The military part of the crusade launched from 1209 when Northern French barons, acting on a plea from the Pope, and with the complicit blessing of the French king (and seeking of course territory and loot for themselves) marched against the indepedent lands, and the mixed, tolerant, diverse (Cathar and Catholic and Jewish) cities of the Southern Midi.

One of the first places they attacked was the city of Béziers, which they started to besiege in mid-July 1209.    Some inhabitants tried to break out of the walls to launch a sortie.   But they failed and were chased back, and the town was stormed in return.  As the town fell,  terrified people fled to the Cathedral hoping for sanctuary.  But the Northern army set the cathedral on fire, so they all burnt to death.  Citizens who fled to the church of Saint Madeleine fared no better.  The doors were knocked in,  they were all hacked to death.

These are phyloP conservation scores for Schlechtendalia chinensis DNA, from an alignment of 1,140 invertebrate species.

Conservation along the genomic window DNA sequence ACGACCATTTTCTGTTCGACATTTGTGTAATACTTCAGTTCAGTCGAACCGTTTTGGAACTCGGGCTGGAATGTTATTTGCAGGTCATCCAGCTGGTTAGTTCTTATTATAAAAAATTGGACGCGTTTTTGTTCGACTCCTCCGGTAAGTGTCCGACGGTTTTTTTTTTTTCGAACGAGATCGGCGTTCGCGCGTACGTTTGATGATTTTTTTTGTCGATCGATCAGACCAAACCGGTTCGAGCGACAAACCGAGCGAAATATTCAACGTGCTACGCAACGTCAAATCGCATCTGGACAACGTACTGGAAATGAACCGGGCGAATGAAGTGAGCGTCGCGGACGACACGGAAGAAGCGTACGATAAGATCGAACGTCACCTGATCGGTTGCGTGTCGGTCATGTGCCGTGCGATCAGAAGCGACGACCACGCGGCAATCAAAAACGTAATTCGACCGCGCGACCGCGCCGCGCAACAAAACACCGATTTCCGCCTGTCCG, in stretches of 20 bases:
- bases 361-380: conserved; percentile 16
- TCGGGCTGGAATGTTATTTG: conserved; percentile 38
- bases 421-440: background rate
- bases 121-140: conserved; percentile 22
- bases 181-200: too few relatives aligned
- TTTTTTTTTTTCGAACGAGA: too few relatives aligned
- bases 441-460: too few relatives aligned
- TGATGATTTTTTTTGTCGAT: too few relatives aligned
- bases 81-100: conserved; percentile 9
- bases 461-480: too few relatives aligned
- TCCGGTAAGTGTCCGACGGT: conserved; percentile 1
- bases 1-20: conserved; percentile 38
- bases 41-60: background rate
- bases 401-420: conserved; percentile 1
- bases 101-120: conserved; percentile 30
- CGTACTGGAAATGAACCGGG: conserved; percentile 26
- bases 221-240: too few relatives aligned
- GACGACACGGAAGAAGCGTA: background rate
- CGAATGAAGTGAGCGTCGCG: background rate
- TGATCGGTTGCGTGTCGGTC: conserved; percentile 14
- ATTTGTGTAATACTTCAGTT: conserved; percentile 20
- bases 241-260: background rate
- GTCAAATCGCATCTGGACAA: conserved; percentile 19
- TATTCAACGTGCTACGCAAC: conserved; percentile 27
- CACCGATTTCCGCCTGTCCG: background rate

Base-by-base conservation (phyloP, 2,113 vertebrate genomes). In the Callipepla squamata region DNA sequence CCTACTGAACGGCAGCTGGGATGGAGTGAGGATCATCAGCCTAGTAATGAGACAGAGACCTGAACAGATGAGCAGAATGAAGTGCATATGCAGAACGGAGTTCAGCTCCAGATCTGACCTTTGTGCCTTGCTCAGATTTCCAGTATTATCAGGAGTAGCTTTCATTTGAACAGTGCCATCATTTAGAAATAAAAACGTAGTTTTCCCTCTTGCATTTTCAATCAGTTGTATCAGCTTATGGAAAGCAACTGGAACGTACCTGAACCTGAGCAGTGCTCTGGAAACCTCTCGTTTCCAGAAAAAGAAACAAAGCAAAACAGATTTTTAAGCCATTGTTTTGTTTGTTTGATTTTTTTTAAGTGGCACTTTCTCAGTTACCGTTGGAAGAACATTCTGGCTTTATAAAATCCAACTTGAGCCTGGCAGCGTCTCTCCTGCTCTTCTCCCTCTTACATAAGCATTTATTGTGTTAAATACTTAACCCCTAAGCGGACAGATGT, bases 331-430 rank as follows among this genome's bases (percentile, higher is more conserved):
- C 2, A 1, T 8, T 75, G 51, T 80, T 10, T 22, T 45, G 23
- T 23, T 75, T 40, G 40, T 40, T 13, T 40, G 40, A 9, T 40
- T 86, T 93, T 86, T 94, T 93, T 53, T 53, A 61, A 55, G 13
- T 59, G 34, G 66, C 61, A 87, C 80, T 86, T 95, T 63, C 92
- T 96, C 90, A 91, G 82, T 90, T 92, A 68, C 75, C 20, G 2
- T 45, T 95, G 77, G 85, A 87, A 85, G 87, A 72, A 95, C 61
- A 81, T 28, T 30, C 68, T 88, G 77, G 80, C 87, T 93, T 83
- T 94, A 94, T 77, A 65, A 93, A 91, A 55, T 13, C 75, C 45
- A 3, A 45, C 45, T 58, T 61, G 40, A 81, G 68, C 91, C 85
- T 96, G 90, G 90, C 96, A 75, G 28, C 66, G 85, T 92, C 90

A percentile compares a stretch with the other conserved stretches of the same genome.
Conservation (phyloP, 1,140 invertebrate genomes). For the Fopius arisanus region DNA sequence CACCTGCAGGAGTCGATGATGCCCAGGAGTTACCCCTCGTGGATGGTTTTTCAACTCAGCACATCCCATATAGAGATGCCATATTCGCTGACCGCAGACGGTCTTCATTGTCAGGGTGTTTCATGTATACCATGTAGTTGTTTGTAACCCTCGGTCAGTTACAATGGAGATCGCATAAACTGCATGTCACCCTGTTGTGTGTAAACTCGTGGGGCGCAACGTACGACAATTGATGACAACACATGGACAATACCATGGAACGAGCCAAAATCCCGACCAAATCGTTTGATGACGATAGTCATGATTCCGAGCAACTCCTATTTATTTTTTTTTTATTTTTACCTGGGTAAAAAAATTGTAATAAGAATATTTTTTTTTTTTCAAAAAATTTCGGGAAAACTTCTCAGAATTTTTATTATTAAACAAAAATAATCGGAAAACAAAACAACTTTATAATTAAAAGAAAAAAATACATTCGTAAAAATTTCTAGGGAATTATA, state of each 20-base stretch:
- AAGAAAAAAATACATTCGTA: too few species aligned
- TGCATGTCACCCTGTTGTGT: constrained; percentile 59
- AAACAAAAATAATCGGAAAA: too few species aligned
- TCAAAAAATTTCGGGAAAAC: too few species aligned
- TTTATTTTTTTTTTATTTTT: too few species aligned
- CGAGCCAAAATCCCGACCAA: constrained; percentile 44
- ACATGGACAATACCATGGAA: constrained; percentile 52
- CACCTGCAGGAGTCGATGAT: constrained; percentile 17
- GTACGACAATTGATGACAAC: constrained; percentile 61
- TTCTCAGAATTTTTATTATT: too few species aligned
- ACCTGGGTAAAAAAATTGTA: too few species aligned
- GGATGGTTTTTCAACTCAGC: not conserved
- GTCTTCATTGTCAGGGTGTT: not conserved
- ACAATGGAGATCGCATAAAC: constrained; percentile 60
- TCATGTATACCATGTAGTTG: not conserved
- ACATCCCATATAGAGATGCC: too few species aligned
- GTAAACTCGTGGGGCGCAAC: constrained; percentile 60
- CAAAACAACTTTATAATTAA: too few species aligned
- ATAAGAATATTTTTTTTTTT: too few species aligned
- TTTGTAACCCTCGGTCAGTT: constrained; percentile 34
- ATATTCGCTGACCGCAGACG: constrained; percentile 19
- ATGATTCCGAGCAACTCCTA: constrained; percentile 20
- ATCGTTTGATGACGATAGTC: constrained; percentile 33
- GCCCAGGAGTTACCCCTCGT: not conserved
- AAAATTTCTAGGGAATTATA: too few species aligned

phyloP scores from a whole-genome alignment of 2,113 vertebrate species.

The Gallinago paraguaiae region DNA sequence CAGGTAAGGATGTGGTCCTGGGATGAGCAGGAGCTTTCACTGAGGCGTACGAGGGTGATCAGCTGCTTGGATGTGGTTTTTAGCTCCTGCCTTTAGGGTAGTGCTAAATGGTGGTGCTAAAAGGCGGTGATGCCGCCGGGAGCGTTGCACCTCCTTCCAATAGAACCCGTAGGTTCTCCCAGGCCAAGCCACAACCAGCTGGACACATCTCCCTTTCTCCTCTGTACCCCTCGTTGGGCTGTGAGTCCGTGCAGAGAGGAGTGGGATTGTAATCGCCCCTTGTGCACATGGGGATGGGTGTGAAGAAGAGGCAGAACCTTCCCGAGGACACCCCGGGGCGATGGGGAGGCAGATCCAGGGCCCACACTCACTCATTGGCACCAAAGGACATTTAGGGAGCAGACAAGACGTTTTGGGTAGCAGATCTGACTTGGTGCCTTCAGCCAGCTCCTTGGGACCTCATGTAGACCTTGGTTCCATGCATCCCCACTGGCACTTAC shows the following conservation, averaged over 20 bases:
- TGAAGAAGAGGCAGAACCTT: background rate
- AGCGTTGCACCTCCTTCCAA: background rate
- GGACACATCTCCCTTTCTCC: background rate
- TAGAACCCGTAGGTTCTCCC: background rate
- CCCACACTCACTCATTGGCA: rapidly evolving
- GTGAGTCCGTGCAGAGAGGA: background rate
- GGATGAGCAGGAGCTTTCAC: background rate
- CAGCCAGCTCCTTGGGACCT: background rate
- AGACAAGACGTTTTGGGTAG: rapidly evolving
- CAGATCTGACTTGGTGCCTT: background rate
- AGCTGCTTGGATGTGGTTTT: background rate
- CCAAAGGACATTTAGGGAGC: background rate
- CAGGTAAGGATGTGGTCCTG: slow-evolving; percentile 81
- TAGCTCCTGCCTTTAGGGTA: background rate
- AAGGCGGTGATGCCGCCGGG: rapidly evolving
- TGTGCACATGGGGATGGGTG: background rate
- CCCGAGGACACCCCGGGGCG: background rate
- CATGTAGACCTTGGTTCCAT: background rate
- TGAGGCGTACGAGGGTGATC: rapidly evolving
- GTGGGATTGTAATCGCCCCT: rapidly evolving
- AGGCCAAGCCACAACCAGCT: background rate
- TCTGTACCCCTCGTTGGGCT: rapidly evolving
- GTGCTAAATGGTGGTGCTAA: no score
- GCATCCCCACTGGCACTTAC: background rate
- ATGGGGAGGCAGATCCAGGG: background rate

The Northern troops appeared to have spared nobody.  They even burnt a cathedral and, in seperate incident, massacred a large civilians in a church.  During a religious crusade?   How is this possible?   Oddly it’s precisely the religious leaders of the Crusade who must take most of the blame.   Because even after those atrocities, the savagery was still not done.  The order from Rome was to stamp out every last drop of heresy, regardless of cost, or of “collateral damage”

When French forces asked the man commanding them, the Abbot of Citeaux, Alric Arnaud, how would or could they know the differences between Catholics and Cathars, accounts have it he replied:  “Caedite eos. Novit enim Dominus qui sunt eius”.  Meaning, chillingly:  – “Kill them all: God will know his own.”                                                                                                                                                                          (Some say the words were not in Latin but in French:  “Tuez les tous, Dieu reconnaitra les siens”)